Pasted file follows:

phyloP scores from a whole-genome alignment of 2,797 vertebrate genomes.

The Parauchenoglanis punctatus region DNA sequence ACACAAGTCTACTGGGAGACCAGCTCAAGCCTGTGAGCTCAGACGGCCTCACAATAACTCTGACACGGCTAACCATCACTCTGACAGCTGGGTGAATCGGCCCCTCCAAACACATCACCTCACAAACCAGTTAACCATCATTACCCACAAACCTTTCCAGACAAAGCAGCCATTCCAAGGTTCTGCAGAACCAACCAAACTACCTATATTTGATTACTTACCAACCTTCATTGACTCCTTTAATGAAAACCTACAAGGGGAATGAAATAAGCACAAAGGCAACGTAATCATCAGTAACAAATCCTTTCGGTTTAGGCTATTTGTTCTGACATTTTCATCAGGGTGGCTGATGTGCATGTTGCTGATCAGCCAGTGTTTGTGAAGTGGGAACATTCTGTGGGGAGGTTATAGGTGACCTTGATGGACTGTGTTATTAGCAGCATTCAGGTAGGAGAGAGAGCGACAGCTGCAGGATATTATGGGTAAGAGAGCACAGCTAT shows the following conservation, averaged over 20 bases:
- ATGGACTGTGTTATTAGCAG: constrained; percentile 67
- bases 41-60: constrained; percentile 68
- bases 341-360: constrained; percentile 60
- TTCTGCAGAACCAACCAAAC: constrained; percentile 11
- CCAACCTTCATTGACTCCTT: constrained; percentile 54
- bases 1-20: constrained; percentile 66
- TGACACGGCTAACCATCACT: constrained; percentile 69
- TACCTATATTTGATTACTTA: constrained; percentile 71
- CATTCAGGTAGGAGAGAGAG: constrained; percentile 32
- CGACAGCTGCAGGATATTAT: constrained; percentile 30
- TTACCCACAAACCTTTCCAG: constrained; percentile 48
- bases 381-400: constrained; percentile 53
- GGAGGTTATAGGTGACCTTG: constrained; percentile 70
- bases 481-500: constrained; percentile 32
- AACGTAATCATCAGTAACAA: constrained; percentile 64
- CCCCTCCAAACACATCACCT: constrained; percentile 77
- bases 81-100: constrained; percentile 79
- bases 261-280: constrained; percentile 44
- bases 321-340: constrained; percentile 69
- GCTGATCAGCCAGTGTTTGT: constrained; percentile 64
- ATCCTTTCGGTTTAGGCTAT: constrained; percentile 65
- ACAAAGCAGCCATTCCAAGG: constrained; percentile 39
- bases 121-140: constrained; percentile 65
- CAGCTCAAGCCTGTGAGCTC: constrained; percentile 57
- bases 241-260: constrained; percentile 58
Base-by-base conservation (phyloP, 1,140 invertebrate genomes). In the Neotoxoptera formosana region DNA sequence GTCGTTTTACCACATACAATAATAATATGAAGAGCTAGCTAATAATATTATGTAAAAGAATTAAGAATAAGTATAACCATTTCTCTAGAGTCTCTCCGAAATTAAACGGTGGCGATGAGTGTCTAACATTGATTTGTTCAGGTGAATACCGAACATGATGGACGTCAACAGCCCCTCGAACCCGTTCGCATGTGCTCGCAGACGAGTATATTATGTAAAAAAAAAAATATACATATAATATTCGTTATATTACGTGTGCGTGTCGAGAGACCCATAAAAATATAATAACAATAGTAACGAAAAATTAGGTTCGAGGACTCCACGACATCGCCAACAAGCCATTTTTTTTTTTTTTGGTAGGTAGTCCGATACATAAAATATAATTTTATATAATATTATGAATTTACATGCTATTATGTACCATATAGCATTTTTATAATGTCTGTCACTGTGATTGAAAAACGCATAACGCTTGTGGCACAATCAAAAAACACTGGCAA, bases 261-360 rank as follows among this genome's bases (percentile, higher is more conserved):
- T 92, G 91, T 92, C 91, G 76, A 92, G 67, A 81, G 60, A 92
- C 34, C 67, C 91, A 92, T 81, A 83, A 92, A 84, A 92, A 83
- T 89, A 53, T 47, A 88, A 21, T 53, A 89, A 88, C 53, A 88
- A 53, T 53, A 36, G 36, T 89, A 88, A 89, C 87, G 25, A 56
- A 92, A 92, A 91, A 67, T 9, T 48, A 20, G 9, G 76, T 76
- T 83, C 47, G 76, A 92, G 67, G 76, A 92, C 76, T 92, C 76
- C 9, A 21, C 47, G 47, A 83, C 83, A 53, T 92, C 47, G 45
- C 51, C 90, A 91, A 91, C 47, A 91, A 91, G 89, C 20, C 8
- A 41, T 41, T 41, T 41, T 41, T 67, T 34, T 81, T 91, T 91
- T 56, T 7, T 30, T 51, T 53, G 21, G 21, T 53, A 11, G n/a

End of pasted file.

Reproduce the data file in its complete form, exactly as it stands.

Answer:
phyloP scores from a whole-genome alignment of 2,797 vertebrate genomes.

The Parauchenoglanis punctatus region DNA sequence ACACAAGTCTACTGGGAGACCAGCTCAAGCCTGTGAGCTCAGACGGCCTCACAATAACTCTGACACGGCTAACCATCACTCTGACAGCTGGGTGAATCGGCCCCTCCAAACACATCACCTCACAAACCAGTTAACCATCATTACCCACAAACCTTTCCAGACAAAGCAGCCATTCCAAGGTTCTGCAGAACCAACCAAACTACCTATATTTGATTACTTACCAACCTTCATTGACTCCTTTAATGAAAACCTACAAGGGGAATGAAATAAGCACAAAGGCAACGTAATCATCAGTAACAAATCCTTTCGGTTTAGGCTATTTGTTCTGACATTTTCATCAGGGTGGCTGATGTGCATGTTGCTGATCAGCCAGTGTTTGTGAAGTGGGAACATTCTGTGGGGAGGTTATAGGTGACCTTGATGGACTGTGTTATTAGCAGCATTCAGGTAGGAGAGAGAGCGACAGCTGCAGGATATTATGGGTAAGAGAGCACAGCTAT shows the following conservation, averaged over 20 bases:
- ATGGACTGTGTTATTAGCAG: constrained; percentile 67
- bases 41-60: constrained; percentile 68
- bases 341-360: constrained; percentile 60
- TTCTGCAGAACCAACCAAAC: constrained; percentile 11
- CCAACCTTCATTGACTCCTT: constrained; percentile 54
- bases 1-20: constrained; percentile 66
- TGACACGGCTAACCATCACT: constrained; percentile 69
- TACCTATATTTGATTACTTA: constrained; percentile 71
- CATTCAGGTAGGAGAGAGAG: constrained; percentile 32
- CGACAGCTGCAGGATATTAT: constrained; percentile 30
- TTACCCACAAACCTTTCCAG: constrained; percentile 48
- bases 381-400: constrained; percentile 53
- GGAGGTTATAGGTGACCTTG: constrained; percentile 70
- bases 481-500: constrained; percentile 32
- AACGTAATCATCAGTAACAA: constrained; percentile 64
- CCCCTCCAAACACATCACCT: constrained; percentile 77
- bases 81-100: constrained; percentile 79
- bases 261-280: constrained; percentile 44
- bases 321-340: constrained; percentile 69
- GCTGATCAGCCAGTGTTTGT: constrained; percentile 64
- ATCCTTTCGGTTTAGGCTAT: constrained; percentile 65
- ACAAAGCAGCCATTCCAAGG: constrained; percentile 39
- bases 121-140: constrained; percentile 65
- CAGCTCAAGCCTGTGAGCTC: constrained; percentile 57
- bases 241-260: constrained; percentile 58
Base-by-base conservation (phyloP, 1,140 invertebrate genomes). In the Neotoxoptera formosana region DNA sequence GTCGTTTTACCACATACAATAATAATATGAAGAGCTAGCTAATAATATTATGTAAAAGAATTAAGAATAAGTATAACCATTTCTCTAGAGTCTCTCCGAAATTAAACGGTGGCGATGAGTGTCTAACATTGATTTGTTCAGGTGAATACCGAACATGATGGACGTCAACAGCCCCTCGAACCCGTTCGCATGTGCTCGCAGACGAGTATATTATGTAAAAAAAAAAATATACATATAATATTCGTTATATTACGTGTGCGTGTCGAGAGACCCATAAAAATATAATAACAATAGTAACGAAAAATTAGGTTCGAGGACTCCACGACATCGCCAACAAGCCATTTTTTTTTTTTTTGGTAGGTAGTCCGATACATAAAATATAATTTTATATAATATTATGAATTTACATGCTATTATGTACCATATAGCATTTTTATAATGTCTGTCACTGTGATTGAAAAACGCATAACGCTTGTGGCACAATCAAAAAACACTGGCAA, bases 261-360 rank as follows among this genome's bases (percentile, higher is more conserved):
- T 92, G 91, T 92, C 91, G 76, A 92, G 67, A 81, G 60, A 92
- C 34, C 67, C 91, A 92, T 81, A 83, A 92, A 84, A 92, A 83
- T 89, A 53, T 47, A 88, A 21, T 53, A 89, A 88, C 53, A 88
- A 53, T 53, A 36, G 36, T 89, A 88, A 89, C 87, G 25, A 56
- A 92, A 92, A 91, A 67, T 9, T 48, A 20, G 9, G 76, T 76
- T 83, C 47, G 76, A 92, G 67, G 76, A 92, C 76, T 92, C 76
- C 9, A 21, C 47, G 47, A 83, C 83, A 53, T 92, C 47, G 45
- C 51, C 90, A 91, A 91, C 47, A 91, A 91, G 89, C 20, C 8
- A 41, T 41, T 41, T 41, T 41, T 67, T 34, T 81, T 91, T 91
- T 56, T 7, T 30, T 51, T 53, G 21, G 21, T 53, A 11, G n/a